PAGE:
For her first major North American museum survey, Nigerian-born artist Otobong Nkanga is fascinated by what she calls “shine.” For Nkanga, shine refers to not only the glimmering surface qualities of natural resources like rare minerals, but also the desire to be seduced by exotic consumer objects.
Indeed, one of her central concerns is the connection between late capitalism and the intense mining of the world’s natural resources. Nkanga’s performance, sculpture, drawing, painting, textiles, photography, and installation works explore the relationship of movement and memory to postcolonial histories.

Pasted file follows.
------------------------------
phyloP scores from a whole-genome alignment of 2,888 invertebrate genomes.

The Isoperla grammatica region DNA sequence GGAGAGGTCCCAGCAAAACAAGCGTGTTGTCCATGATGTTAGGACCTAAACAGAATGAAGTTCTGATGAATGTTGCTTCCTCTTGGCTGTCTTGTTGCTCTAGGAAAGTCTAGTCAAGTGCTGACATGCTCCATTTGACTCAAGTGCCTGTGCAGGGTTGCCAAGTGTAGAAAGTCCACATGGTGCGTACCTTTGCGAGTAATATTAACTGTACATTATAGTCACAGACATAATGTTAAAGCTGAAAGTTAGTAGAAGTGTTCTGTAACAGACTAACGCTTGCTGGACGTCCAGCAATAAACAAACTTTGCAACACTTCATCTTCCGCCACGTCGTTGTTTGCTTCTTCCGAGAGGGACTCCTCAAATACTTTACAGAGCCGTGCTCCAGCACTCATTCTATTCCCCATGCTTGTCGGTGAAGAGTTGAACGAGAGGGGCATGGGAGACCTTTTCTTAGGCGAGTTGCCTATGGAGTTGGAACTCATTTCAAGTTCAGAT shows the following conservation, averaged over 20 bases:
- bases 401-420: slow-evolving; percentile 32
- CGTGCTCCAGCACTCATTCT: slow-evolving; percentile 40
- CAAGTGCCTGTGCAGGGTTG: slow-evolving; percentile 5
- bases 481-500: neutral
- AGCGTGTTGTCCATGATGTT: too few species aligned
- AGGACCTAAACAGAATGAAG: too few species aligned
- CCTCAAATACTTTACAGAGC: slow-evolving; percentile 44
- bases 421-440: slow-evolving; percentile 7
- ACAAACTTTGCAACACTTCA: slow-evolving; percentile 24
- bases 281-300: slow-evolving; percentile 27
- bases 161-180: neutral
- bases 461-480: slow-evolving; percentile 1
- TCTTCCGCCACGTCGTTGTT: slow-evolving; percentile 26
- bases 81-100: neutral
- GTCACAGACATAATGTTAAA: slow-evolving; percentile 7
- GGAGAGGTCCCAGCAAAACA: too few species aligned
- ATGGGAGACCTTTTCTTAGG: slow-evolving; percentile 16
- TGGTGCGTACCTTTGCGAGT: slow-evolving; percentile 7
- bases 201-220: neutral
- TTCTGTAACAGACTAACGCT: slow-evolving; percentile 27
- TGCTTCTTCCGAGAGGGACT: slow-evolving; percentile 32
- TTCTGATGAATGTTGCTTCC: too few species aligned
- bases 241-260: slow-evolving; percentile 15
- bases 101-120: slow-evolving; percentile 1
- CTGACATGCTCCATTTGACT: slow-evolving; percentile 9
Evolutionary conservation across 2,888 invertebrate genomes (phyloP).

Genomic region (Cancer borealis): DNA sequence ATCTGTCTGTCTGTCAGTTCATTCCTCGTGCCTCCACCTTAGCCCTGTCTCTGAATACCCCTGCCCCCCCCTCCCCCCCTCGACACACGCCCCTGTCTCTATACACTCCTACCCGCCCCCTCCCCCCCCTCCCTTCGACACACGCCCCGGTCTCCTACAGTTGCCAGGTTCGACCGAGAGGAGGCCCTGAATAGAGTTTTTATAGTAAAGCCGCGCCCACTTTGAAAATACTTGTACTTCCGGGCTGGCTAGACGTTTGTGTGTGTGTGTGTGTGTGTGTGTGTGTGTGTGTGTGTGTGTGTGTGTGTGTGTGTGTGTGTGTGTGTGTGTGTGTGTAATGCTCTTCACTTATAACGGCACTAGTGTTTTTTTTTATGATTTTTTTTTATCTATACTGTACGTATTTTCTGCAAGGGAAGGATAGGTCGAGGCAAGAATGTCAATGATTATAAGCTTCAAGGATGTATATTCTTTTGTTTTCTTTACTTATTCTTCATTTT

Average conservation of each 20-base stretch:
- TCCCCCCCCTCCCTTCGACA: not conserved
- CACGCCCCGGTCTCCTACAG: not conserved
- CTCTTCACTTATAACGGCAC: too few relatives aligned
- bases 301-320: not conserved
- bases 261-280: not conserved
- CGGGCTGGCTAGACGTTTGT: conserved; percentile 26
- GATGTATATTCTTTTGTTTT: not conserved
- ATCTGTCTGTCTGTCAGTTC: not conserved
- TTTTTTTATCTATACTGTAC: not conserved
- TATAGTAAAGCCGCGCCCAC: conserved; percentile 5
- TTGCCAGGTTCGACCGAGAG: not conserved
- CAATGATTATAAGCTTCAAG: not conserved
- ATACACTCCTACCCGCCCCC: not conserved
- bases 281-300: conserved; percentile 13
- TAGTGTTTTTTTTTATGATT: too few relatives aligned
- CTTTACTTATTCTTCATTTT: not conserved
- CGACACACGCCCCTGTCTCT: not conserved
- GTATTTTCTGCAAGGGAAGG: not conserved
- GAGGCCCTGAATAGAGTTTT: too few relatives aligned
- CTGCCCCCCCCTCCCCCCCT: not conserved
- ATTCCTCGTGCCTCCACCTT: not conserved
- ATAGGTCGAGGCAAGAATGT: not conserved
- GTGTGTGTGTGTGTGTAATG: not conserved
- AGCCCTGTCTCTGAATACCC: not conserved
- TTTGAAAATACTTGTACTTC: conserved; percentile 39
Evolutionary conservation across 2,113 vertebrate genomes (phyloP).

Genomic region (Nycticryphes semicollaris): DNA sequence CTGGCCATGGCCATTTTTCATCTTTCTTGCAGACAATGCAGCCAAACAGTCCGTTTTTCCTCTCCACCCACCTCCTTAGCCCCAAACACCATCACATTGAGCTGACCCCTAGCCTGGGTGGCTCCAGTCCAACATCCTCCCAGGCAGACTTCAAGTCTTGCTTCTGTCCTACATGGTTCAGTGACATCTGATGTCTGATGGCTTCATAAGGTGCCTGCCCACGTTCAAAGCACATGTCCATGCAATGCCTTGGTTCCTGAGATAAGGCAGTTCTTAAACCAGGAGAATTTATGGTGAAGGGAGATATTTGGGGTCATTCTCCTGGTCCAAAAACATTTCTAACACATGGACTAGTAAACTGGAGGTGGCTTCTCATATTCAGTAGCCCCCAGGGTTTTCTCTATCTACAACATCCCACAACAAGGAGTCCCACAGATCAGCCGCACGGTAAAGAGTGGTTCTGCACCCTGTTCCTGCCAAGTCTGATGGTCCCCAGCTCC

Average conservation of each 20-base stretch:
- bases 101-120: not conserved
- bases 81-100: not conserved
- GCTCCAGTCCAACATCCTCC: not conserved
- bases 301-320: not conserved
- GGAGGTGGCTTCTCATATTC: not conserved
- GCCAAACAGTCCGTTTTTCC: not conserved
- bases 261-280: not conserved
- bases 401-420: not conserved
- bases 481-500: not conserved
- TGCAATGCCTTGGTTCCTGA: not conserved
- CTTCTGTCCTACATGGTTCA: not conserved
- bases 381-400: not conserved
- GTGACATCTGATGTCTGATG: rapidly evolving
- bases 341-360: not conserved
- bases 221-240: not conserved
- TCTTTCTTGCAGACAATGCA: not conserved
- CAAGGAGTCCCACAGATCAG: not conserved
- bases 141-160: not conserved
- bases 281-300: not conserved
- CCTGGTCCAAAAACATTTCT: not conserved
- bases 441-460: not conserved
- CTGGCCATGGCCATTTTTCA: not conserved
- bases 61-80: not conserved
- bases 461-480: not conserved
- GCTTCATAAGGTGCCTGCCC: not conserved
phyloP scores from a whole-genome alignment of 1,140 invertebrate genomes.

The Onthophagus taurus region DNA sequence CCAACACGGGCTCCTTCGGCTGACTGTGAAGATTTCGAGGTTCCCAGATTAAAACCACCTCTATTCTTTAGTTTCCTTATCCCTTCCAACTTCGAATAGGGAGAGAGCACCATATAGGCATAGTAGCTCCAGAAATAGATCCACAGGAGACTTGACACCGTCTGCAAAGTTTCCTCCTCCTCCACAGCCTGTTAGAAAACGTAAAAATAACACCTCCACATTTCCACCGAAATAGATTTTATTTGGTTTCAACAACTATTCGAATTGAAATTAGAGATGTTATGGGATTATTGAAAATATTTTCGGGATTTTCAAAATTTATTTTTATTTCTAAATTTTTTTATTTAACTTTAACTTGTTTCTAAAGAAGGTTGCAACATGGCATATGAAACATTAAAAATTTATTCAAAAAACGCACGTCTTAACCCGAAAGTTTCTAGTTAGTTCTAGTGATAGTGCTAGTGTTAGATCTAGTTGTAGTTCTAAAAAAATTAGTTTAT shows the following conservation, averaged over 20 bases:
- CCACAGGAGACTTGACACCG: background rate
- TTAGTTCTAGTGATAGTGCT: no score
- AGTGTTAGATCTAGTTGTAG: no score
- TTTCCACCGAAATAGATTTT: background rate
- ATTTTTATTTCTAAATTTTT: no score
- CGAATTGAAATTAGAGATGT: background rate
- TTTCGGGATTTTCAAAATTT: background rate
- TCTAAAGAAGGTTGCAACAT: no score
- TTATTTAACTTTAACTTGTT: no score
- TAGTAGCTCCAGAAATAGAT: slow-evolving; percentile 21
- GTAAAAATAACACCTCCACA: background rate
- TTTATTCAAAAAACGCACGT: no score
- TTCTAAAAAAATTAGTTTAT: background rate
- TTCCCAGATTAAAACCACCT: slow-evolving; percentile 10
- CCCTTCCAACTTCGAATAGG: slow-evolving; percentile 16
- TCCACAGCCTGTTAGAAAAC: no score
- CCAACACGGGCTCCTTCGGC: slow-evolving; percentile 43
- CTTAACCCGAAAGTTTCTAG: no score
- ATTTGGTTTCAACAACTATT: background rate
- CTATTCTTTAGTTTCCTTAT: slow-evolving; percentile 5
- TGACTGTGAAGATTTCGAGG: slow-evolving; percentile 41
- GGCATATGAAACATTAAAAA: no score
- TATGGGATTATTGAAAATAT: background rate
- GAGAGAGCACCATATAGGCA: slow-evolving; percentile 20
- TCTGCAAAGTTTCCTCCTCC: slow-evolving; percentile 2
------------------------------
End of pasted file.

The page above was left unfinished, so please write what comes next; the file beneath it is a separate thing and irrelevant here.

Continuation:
In work on paper and textiles, the artist creates landscapes and figures with clean, hard-edged lines that address the social and ecological impacts of Nigeria’s oil business. Her works also reference West African cultural artifacts and resources, which Nkanga locates within the context of Nigeria’s economy, raising questions about their cultural value and use.